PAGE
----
Yet the decision to drop the bereavement exclusion altogether in DSM-5 created a firestorm of controversy. The Association for Death Education and Counseling (ADEC) recommended in 2012 that the bereavement exclusion not be removed. In 2013 another group of grief scholars in the International Work Group on Death, Dying, and Bereavement also issued a paper opposing elimination of the exclusion. The arguments for retaining the bereavement exclusion noted that in many ways the early manifestations of grief were difficult to differentiate from depression – especially by primary care physicians who would be far more likely to prescribe anti-depressants. There was a concern then that such treatment had little evidence basis and, in fact, might distort the normal process of adjusting to a loss as well create a harmful dependence on anti-depressants. Underlying this was a fear that the pharmaceutical industry was behind or welcomed this change so as to gain access to a much larger market. In summation the arguments against the elimination of the bereavement exclusion suggested that mild depression is a common manifestation of grief and therefore there was danger of over-diagnosing depression and over-medicating the grieving patient.

On the other hand, the arguments for eliminating the bereavement exclusion were compelling. As stated earlier, such exclusion was not present in the two first editions of the DSM nor was it ever in The International Classification of Diseases (ICD). Moreover, neither the inclusion of the bereavement exclusion in the DSM-II nor its modification in the DSM IV had a firm evidentiary basis.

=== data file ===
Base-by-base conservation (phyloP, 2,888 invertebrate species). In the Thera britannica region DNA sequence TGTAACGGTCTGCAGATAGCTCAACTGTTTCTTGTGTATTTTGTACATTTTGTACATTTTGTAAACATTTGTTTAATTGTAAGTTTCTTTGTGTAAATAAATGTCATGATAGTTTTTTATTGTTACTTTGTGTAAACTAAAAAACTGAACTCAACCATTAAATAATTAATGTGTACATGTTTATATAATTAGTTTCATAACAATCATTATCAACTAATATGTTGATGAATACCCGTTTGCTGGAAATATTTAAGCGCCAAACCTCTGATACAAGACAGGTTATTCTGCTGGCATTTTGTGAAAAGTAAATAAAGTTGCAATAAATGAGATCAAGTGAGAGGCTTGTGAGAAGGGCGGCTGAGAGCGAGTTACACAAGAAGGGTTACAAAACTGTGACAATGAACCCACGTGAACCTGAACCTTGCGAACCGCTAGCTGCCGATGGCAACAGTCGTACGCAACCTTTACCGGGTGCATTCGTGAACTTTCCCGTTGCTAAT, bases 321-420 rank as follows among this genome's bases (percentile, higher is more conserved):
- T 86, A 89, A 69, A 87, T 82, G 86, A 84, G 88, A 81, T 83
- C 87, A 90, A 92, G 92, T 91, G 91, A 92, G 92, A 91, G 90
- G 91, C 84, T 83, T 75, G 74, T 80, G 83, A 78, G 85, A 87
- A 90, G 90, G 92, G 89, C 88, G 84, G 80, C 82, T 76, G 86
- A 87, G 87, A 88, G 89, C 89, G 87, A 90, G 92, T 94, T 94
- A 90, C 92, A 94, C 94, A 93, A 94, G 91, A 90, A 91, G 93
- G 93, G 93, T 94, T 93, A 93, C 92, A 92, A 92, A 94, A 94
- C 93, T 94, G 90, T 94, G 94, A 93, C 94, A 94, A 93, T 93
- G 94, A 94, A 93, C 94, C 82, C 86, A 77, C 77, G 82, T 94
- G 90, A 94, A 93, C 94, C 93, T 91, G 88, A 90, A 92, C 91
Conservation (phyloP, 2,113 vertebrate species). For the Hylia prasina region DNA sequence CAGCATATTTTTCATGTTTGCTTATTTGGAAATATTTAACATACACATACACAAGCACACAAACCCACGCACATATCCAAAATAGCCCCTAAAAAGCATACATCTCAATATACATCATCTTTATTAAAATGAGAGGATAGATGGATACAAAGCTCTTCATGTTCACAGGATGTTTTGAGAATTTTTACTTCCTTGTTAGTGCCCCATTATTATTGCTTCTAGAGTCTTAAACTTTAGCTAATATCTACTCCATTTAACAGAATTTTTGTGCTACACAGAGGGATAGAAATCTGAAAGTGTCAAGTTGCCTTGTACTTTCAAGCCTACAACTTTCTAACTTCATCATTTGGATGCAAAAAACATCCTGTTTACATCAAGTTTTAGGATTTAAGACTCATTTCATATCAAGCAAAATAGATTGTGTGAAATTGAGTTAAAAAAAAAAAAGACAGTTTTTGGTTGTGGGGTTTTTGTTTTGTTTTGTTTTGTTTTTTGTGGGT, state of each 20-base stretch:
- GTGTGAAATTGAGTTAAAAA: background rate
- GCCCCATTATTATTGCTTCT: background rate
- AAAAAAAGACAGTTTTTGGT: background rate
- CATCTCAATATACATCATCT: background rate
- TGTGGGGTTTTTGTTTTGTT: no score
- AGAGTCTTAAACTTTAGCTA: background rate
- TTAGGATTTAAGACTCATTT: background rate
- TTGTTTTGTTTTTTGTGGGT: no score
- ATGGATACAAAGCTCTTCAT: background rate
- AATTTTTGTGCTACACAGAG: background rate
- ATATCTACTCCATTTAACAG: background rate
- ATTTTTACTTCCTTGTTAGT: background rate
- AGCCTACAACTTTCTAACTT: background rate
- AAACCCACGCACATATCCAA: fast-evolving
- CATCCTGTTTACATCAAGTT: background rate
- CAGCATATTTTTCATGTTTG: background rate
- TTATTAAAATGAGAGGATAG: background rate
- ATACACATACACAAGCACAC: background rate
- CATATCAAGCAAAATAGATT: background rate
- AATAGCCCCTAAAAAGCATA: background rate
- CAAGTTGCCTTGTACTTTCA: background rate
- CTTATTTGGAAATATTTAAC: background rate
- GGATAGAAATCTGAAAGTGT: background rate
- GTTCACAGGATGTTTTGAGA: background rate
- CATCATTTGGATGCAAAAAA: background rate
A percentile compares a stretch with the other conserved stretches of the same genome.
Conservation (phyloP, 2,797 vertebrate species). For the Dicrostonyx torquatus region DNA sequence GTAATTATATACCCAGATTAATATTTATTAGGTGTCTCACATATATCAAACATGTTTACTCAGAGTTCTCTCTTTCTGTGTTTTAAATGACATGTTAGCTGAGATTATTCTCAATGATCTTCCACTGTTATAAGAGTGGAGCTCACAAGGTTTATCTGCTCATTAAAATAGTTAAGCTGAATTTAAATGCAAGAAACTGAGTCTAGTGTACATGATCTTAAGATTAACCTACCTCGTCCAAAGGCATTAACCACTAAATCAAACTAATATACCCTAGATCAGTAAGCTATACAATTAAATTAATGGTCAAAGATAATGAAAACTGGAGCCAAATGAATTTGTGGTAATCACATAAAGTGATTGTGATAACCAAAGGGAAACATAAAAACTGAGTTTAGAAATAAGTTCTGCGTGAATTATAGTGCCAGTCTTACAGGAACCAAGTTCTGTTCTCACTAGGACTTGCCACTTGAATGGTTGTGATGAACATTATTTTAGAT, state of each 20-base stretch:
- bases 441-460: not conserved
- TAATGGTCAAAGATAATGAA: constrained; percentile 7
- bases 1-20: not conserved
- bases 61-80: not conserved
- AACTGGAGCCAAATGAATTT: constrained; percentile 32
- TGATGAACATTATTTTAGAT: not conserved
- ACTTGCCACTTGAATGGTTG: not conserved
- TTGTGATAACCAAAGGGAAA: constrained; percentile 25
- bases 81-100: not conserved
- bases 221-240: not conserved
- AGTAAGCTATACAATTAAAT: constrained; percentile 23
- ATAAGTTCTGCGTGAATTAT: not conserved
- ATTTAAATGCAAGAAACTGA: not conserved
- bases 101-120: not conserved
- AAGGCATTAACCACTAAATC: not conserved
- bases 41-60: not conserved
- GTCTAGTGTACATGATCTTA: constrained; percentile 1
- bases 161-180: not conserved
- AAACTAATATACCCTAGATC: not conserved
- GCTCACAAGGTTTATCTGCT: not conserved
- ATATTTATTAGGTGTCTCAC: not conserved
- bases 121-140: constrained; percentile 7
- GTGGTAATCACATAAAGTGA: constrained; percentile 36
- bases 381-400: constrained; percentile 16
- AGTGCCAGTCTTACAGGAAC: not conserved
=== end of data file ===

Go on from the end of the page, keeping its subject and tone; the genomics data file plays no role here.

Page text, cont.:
In addition, the exclusion seemed illogical. One, after all, could be diagnosed for depression after a series of any adverse events. Thus one could be diagnosed for a Major Depressive Disorder if one lost a job or for a missing beloved child but not for the loss of a spouse, parent, or child. Logically, it would seem that a depressive response to any adverse circumstance should be excluded.

Finally, it was argued that a diagnosis of a Major Depressive Disorder does not necessarily lead to the initiation of some form of pharmaceutical intervention. Watchful waiting is often a sound strategy in medical treatment. Thus just as a urologist may not remove an enlarged prostate or begin immediate pharmaceutical treatment but wait to see if it seems to be progressing to a malignant phase or impairing urological functioning so a psychiatrist – or even a family physician – might wait to see if other factors such as suicidal ideation, significant impairment in key roles, or a worsening depression might make medication necessary.